“In Wisconsin you have Rittenhouse, a White teenager who crossed state lines with an AR-15-style rifle. Killed two men and wounded another and was told by police to go home,” left-wing CNN anchor Don Lemon said on Nov. 16.
“Now if you recall, the teenager drove from his home in Illinois across state lines armed with a semiautomatic rifle to the site of the protests where he shot and killed two men and wounded another,” MSNBC anchor Ayman Mohyeldin said last month.
ABC’s Joy Behar made two false assertions on Nov. 11, saying Rittenhouse “goes across state lines with an AR-15, with his mother.” His mother did not drive him to Wisconsin, an assertion also incorrectly made by CNN’s Bakari Sellers. Behar corrected the remark about his mother a few minutes later but not about the rifle.
The day of the acquittal, left-wing “Peacock” comedian Amber Ruffin repeated the falsehood as well. The viral video has more than 8 million views on Twitter but hasn’t been flagged as misinformation.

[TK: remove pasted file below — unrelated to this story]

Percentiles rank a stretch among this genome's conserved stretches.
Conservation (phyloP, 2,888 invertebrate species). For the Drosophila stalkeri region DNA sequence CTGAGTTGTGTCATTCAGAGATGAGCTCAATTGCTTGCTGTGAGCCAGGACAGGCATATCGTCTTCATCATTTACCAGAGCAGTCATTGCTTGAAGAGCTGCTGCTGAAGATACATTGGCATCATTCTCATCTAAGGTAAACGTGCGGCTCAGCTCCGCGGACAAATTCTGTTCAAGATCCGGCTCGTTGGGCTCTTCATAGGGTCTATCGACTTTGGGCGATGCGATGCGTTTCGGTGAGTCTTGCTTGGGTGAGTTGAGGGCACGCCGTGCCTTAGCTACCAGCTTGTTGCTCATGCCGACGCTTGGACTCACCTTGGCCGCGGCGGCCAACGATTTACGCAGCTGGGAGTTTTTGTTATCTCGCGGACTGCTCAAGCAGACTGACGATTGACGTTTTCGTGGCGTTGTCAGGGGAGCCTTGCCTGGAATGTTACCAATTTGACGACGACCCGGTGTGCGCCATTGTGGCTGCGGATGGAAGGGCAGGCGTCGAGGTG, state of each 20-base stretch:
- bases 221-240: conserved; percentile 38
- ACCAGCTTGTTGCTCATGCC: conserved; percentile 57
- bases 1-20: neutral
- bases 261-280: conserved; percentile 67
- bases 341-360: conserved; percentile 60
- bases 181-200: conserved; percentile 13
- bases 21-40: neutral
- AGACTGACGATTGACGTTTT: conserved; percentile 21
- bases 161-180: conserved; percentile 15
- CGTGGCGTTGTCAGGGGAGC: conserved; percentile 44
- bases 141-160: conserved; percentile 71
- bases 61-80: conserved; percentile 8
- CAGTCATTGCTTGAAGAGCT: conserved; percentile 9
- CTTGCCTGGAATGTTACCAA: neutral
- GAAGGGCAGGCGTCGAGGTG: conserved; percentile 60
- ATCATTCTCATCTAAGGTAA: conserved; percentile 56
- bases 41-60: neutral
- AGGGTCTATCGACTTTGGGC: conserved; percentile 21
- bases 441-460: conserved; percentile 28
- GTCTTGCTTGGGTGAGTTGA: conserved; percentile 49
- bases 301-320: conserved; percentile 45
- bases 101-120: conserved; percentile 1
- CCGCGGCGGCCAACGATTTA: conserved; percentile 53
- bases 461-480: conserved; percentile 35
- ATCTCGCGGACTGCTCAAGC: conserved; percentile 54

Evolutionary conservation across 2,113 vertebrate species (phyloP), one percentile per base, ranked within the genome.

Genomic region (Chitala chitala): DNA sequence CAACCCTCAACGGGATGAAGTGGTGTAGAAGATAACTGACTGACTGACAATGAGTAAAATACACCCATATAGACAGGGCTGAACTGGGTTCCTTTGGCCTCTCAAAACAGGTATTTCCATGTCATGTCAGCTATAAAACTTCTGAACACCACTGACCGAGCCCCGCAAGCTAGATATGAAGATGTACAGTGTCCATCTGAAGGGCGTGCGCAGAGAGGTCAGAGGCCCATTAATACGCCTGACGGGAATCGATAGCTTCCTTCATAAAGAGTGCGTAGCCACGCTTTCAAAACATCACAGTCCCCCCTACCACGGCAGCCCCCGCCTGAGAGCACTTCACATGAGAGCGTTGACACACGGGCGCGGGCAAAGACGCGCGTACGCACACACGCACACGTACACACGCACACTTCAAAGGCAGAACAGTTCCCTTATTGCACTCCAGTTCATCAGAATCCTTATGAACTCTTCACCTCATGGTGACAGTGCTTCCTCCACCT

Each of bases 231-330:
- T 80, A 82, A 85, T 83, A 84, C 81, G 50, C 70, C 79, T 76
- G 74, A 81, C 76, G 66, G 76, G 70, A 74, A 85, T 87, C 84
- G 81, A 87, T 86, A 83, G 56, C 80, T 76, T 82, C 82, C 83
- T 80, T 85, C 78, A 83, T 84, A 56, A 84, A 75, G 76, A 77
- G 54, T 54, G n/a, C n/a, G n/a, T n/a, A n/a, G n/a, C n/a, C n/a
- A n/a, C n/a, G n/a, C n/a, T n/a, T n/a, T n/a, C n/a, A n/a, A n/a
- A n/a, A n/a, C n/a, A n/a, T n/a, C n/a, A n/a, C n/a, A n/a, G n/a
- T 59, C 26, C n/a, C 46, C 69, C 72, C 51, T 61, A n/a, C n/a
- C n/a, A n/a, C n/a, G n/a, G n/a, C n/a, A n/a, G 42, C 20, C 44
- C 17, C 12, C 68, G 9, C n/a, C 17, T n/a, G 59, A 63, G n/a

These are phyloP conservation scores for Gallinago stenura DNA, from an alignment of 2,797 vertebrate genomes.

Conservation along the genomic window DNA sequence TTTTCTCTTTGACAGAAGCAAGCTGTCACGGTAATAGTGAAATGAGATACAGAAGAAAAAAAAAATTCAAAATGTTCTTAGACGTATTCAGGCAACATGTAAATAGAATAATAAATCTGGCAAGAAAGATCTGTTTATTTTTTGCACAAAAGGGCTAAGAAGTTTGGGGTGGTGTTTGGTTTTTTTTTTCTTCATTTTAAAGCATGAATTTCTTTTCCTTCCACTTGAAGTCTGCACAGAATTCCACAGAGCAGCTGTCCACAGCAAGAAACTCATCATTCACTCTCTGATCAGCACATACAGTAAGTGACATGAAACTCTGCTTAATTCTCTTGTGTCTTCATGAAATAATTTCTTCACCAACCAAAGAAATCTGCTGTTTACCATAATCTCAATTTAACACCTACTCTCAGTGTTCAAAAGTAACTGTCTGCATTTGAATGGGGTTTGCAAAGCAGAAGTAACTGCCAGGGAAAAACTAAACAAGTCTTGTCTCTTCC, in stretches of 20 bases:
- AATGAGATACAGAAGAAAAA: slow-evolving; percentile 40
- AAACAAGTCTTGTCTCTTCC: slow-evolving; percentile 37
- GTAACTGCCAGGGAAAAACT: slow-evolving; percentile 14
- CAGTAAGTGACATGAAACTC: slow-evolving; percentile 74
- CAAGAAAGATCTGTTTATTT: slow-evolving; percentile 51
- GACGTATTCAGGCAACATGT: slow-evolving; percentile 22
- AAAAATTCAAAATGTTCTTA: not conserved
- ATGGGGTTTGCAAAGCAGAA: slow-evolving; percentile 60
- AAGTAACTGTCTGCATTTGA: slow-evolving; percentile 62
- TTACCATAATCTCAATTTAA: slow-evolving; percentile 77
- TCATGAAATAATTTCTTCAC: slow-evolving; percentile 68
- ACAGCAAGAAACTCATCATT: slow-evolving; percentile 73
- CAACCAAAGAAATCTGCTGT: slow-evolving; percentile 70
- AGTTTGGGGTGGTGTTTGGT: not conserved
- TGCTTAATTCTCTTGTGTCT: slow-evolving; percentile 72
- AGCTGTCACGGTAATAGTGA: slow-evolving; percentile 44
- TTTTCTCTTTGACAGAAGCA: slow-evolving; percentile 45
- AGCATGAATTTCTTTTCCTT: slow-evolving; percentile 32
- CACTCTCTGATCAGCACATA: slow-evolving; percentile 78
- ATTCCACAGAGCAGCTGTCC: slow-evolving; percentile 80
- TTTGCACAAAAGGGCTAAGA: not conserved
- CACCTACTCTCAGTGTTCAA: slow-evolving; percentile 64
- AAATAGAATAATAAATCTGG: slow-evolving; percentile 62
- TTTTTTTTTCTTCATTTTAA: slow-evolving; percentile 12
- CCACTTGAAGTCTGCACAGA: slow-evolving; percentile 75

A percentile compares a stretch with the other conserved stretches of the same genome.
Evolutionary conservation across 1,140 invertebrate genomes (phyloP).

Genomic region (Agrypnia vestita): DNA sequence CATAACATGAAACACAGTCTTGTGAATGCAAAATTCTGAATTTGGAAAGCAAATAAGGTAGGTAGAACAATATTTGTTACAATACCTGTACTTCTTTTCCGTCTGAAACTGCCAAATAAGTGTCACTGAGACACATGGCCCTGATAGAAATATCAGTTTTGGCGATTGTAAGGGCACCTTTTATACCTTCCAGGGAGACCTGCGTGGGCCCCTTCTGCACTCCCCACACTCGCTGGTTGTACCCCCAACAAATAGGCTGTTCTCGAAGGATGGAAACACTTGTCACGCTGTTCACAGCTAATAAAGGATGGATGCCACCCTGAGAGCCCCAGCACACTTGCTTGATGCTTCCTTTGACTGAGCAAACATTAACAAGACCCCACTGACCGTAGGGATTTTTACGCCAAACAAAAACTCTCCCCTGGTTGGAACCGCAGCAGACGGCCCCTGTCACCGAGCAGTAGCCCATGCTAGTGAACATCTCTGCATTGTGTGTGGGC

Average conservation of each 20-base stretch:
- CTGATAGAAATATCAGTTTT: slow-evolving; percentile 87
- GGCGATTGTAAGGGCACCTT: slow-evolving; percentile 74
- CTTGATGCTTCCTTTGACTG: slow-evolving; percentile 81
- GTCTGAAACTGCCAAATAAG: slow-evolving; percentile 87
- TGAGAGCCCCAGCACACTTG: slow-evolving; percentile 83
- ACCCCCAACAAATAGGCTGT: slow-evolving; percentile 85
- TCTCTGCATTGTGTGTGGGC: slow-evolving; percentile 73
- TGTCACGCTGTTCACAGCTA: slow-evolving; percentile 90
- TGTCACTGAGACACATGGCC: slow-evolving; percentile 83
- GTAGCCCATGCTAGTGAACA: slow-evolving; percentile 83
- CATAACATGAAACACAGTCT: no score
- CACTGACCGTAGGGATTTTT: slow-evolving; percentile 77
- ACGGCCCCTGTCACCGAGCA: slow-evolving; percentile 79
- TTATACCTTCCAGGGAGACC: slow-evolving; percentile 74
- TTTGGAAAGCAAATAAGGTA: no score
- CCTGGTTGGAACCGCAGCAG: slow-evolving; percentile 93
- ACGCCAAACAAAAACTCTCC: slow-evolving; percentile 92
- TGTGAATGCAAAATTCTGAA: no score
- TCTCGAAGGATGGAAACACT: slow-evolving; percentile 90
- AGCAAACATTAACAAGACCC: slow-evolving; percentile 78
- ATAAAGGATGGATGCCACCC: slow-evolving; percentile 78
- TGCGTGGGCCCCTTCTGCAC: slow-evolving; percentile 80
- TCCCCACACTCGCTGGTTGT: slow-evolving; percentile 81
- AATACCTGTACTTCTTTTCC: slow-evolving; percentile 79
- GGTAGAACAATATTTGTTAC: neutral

“It’s not OK for a man to grab a rifle, travel across state lines, and shoot three people, and then walk free,” she said.
The examples are nearly endless. “The View” co-host Whoopi Goldberg, legal analyst Areva Martin, MSNBC’s Dean Obeidallah, and MSNBC legal analyst Maya Wiley also made the false claim.
The day after the verdicts, the New York Times’ Glenn Thrush quoted a gun control proponent fretting that Rittenhouse could “grab an assault weapon, travel across state lines” and kill people without consequences.
“Only in America can a 17-year-old grab an assault weapon, travel across state lines, provoke a fight, kill two people and injure another and pay no consequences,” he told Thrush, with no text indicating what he said was wrong. Thrush did not respond to a request for comment on whether he would update the piece.
That incorrect assessment was also spotted by Fox News Digital in Reuters and the Washington Post – which have both since issued corrections – as well as opinion pieces in Glamour, Esquire, Deadspin, and Gothamist.